The spread between the yield on the 10-year Treasury note and that of the 2-year note on Wednesday turned negative for the second time in one week, a recession warning that flashed for the first time since 2005 on Aug. 14.
The inverted bond-market spread is seen by many veteran traders as an important recession omen, though the timing on the eventual downturn is less predictable. Shortly before 4 p.m. ET, the yield on the benchmark 10-year Treasury note was below the 2-year Treasury note yield by a hair. The spread then quickly widened again and was last seen at a positive 1.8 basis points with the 10-year yield at 1.587% and the 2-year rate at 1.569%. A basis point is 0.01 percent.
Fears of an economic slowdown appeared to resurface Wednesday afternoon, when the release of the Federal Reserve’s July meeting minutes reiterated officials’ belief that its July rate cut was just a “mid-cycle adjustment.”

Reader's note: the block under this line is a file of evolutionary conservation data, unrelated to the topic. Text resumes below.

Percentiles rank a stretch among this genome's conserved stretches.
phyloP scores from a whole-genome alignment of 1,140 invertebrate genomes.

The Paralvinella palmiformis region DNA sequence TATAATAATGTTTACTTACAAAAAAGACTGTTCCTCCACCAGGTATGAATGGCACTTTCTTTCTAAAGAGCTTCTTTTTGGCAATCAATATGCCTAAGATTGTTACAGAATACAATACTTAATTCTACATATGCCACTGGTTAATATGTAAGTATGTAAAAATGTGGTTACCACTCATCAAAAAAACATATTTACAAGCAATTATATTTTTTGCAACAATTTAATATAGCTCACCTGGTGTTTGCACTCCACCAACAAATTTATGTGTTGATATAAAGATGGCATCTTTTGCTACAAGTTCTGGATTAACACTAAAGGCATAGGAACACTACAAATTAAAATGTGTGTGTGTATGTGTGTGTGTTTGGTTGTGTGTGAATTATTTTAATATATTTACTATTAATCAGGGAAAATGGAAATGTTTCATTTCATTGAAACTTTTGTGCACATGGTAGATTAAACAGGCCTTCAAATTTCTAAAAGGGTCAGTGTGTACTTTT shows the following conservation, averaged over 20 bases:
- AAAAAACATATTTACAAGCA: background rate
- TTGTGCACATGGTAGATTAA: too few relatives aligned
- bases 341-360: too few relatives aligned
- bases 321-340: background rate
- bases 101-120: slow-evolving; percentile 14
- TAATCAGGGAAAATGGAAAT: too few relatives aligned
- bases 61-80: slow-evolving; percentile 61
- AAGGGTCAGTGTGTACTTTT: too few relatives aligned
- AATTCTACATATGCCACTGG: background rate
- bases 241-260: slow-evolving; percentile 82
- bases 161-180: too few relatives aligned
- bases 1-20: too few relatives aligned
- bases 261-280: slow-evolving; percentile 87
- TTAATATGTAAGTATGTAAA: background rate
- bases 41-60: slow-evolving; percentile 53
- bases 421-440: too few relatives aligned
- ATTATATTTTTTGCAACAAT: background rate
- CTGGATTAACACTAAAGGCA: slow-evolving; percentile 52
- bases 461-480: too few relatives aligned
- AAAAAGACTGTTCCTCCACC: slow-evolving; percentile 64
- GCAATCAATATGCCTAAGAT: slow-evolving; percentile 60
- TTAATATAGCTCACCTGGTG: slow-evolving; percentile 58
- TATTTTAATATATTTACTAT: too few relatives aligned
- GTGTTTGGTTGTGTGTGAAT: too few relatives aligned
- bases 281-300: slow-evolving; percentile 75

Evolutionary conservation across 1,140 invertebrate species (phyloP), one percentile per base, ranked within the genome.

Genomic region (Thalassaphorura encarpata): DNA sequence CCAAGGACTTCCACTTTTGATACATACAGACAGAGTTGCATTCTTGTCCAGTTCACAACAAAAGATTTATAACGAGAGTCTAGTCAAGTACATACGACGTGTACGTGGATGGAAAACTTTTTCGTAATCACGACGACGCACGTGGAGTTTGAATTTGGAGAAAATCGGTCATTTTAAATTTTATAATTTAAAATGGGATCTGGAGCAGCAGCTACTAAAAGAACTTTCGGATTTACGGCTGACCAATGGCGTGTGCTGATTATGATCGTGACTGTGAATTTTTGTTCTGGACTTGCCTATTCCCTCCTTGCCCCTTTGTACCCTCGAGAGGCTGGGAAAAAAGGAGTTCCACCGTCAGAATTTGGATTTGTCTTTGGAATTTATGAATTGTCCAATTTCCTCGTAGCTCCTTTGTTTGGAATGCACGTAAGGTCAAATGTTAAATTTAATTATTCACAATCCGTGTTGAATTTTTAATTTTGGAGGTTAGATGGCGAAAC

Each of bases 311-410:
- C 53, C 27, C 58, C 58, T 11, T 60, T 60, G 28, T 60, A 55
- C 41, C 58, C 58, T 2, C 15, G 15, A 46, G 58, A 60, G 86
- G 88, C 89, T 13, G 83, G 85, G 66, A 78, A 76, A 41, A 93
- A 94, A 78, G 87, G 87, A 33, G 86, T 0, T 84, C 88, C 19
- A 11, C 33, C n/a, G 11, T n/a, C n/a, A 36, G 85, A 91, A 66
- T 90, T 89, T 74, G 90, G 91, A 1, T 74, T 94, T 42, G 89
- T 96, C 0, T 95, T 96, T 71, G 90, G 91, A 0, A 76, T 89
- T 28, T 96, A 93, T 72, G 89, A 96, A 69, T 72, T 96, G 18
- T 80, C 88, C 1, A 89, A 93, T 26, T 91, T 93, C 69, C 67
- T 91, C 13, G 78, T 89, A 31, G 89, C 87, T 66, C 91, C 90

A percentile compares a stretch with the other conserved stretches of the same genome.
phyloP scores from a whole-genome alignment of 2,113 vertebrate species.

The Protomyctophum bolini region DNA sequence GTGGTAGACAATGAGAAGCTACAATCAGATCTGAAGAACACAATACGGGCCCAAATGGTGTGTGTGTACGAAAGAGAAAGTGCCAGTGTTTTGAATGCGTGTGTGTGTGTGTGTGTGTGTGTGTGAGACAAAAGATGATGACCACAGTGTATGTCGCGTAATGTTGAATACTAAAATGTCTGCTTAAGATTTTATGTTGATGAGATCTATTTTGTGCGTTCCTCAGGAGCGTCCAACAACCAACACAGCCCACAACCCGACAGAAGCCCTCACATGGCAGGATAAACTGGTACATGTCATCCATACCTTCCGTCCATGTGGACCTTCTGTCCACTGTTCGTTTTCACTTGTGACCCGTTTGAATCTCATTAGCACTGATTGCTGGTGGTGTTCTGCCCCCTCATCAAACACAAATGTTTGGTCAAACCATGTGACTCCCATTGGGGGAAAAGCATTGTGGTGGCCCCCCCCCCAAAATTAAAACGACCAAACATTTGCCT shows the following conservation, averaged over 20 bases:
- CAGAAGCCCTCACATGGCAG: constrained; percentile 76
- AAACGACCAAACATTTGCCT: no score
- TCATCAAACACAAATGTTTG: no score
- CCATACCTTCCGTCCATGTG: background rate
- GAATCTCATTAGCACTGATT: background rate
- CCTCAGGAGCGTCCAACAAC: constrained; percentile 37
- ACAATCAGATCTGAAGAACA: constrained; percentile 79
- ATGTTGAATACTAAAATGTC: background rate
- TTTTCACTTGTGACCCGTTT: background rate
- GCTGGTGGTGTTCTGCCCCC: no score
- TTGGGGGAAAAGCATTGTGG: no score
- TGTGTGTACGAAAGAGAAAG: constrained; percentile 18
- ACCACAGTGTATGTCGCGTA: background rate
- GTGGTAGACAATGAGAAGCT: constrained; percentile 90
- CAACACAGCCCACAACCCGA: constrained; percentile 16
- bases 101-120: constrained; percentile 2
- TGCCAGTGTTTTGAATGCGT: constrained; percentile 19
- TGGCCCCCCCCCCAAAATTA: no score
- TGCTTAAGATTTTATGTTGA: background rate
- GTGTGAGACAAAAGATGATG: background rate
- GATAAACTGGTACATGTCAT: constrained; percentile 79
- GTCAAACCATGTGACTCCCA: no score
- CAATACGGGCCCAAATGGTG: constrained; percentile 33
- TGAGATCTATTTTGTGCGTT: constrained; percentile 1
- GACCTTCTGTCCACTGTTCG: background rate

Central bank officials who voted to lower interest rates late last month agreed that the move shouldn’t be interpreted as a predecessor to more rate cuts or a “pre-set course” for the overnight lending costs.
“In their discussion of the outlook for monetary policy beyond this meeting, participants generally favored an approach in which policy would be guided by incoming information and its implications for the economic outlook and that avoided any appearance of following a pre-set course,” the minutes stated.
The comments raised some fears that the Fed would not do enough to rescue the economy from a recession.